5 retail trends to watch in Southeast Asia in 2014
As the next generation of shopper becomes ever more demanding, retailers must place the customer experience at the forefront of their retail strategy. And, while striving for a high quality experience, they mustn’t lose sight of profitability.
These are among the predictions for the retail industry in 2014 that global supply chain commerce solutions provider Manhattan Associates released recently.
“To survive and thrive in 2014, retailers need to make their existing assets work harder while continually innovating on their service offering. Those that don’t will lose out through poor loyalty and lower sales,” said Scott Gillies, Director of Retail at Manhattan Associates, Asia Pacific.
Major cities in Southeast Asia continue to regard retail as a significant source of employment and economic strength and retailers across the region are engaged in a fierce battle to grow their market share. Here are five trends that are likely to influence the retailers’ strategies in Southeast Asia in the year ahead:
1. Personal and profitable
Consumers today expect a personalized and fast service. They expect retailers to deliver a wider range of products, faster, and in a more targeted way. Retailers must ensure that they strike the right balance between offering high levels of customer service and delivering orders profitably.
A key advantage is enterprise-wide visibility of inventory and customer transactions via the deployment of centralized order management systems. Embracing such technology will allow retailers to know exactly where their inventory is, to whom they can make it available and when it will get there, regardless of which channel is calling for it. This in turn will allow retailers to offer the best level of service to their customers.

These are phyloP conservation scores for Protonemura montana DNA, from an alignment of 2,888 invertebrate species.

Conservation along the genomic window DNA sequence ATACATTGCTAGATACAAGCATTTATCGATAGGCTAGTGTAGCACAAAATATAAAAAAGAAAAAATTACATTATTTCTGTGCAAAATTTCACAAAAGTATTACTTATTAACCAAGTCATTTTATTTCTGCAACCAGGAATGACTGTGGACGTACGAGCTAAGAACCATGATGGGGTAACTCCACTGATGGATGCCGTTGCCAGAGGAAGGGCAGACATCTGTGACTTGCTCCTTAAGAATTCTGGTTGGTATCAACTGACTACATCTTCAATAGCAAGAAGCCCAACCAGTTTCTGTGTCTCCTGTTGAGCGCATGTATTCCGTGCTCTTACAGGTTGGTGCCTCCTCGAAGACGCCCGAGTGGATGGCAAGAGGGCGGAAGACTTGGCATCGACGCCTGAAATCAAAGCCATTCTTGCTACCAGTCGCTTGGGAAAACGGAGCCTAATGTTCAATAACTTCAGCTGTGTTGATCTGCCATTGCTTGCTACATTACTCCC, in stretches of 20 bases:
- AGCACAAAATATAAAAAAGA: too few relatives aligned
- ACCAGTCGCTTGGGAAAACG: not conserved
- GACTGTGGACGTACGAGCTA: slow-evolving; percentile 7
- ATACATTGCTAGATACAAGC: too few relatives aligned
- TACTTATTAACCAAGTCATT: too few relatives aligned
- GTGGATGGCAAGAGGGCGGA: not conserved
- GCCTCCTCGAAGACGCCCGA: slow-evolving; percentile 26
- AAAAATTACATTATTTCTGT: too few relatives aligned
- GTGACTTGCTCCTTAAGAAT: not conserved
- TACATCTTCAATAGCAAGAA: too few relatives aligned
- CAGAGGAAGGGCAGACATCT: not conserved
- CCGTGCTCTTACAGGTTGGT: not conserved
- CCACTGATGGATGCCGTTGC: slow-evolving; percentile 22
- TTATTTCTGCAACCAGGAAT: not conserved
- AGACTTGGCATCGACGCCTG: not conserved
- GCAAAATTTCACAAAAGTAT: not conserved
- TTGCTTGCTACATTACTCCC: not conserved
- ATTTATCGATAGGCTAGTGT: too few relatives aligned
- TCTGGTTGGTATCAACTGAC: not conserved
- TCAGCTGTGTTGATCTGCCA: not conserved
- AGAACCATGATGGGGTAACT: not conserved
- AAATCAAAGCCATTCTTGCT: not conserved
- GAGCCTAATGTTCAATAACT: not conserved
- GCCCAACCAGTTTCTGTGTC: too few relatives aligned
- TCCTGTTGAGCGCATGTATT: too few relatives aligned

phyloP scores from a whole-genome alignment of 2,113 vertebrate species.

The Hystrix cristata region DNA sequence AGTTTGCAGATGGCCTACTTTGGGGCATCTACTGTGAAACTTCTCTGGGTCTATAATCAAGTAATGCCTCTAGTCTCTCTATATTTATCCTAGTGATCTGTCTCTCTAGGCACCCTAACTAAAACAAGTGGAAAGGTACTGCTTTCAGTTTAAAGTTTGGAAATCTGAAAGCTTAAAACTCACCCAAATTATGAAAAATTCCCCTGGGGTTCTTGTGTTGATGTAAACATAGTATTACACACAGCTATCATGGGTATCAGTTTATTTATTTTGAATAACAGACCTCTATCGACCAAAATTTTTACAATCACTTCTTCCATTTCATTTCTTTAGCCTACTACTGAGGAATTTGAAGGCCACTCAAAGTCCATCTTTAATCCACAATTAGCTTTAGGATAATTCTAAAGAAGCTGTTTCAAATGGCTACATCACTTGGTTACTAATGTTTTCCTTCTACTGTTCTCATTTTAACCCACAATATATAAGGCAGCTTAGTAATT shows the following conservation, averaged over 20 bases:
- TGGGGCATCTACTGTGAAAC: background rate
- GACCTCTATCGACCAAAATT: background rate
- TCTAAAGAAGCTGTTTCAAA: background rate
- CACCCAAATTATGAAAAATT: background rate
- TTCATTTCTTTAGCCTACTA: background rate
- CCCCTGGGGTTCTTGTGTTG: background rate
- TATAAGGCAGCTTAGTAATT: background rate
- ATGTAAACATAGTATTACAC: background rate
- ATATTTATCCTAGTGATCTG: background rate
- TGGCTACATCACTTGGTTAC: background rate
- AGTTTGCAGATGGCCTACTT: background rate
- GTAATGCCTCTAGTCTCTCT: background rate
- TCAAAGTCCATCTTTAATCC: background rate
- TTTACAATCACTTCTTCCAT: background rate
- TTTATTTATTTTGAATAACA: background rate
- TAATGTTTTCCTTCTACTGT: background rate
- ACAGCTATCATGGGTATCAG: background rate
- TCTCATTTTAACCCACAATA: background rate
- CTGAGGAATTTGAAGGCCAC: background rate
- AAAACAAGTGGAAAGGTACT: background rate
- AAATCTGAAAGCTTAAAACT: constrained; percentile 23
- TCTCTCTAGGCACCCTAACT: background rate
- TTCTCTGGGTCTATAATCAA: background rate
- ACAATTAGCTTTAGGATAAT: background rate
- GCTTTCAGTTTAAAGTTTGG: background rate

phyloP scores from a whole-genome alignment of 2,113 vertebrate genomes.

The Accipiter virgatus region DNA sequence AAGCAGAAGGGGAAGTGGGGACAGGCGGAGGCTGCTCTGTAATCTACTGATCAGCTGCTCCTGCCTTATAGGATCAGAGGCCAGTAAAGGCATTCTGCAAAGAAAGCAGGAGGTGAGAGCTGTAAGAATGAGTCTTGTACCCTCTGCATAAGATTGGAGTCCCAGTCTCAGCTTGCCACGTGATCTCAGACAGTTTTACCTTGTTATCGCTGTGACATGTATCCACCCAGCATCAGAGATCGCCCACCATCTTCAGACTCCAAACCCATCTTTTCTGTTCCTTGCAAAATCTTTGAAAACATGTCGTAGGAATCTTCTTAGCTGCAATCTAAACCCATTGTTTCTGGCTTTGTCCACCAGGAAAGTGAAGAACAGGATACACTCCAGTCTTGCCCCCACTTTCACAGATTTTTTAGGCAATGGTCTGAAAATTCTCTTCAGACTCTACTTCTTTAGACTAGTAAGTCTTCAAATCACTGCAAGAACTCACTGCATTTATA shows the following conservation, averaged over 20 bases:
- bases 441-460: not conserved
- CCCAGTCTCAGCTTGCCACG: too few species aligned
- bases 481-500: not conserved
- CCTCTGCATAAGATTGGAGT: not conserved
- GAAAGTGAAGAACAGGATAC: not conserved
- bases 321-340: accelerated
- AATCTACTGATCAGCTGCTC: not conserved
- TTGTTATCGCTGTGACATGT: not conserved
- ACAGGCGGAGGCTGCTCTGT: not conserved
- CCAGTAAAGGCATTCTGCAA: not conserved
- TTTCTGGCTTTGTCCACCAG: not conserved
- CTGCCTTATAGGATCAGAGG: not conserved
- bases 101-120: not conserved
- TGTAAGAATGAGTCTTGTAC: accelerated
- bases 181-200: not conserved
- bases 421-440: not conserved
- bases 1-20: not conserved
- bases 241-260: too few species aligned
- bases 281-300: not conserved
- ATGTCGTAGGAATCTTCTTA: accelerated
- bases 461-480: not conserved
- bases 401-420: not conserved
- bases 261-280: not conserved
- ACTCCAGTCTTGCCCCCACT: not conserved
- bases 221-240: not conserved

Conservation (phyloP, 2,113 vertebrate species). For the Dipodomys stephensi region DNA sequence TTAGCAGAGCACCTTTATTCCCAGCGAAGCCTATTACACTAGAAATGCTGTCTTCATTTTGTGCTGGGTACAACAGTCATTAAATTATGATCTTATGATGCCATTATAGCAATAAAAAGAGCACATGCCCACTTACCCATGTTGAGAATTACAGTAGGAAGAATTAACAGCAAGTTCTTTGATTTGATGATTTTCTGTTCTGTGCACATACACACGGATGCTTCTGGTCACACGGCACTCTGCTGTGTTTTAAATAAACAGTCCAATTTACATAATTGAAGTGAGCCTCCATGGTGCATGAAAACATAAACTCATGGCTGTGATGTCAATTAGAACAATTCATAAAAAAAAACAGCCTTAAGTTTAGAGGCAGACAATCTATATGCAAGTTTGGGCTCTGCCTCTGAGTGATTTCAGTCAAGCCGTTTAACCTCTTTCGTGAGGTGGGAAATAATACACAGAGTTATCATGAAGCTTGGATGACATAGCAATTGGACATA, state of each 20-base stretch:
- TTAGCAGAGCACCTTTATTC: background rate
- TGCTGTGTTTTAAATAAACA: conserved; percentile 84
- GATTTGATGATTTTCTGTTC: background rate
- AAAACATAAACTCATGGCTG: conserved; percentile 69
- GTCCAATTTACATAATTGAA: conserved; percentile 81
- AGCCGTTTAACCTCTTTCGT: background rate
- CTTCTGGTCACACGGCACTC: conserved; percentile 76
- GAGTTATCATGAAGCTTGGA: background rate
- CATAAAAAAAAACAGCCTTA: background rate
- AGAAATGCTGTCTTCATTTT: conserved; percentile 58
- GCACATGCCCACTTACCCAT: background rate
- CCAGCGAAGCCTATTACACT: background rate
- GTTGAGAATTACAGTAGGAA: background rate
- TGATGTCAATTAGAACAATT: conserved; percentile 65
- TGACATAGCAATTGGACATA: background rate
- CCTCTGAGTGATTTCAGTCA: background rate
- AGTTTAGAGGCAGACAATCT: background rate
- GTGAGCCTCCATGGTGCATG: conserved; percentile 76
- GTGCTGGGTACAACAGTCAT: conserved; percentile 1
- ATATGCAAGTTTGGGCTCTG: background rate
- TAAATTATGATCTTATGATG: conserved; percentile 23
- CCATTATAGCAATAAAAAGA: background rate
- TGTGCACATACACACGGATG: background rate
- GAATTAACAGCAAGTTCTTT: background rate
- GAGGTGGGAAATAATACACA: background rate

2. Greater synchronization of back- and front-end systems
On the one hand, retailers in South East Asia will continue to focus on ensuring their back-end supply chain operations are fully optimized and streamlined. On the other, they will also increasingly look to ensure these back-end processes are much more aligned and synchronized with their store/online operations and associated front-end systems. This will help improve product availability and order accuracy, reduce fulfillment costs, and improve service levels.
3. Faster and more flexible fulfillment
Customers want their purchases – and they want them now. Few retailers are currently offering next day delivery to customers, two-hour click-and-collect, or ship-from-store services. For this to be possible, retailers need to have a 360-view of their channels, know exactly where their stock is and be able to see where the demand is coming from. Omni-channel retailers with this 360-degree insight into their inventory and customers will seamlessly be able to view product availability across channels, and dispatch and fulfill orders both quickly and profitably.
4. Social shopping
The increased usage of instant messaging platforms, along with the surge in mobile commerce in Southeast Asian countries will see more shoppers embracing social shopping. But the next development of this is likely to be retailers using social channels to take customer orders. Few larger retailers have capitalized on the opportunity of selling directly to their social channel audiences. Engagement has so far been driven by photos or discount vouchers rather than direct orders – something we are likely to see change this year as retailers become keener than ever to differentiate themselves from competitors. Those retailers that will succeed in this difficult market are those that see social media as another retail channel.
5. Hyper targeting to change buyer behavior
Data analytics in the retail sector is now so advanced that customer transactions, online conversations and shopping habits can now all be absorbed by retailers in real-time, so brands can understand better how to service their customers. Frequency of online visits, transactional spend amount, time period spent in store and preferred delivery method can all be tracked. Retailers need to use this information to their advantage to provide customers with a personalized service and to be able to reward them for their loyalty.
From: Retail in Asia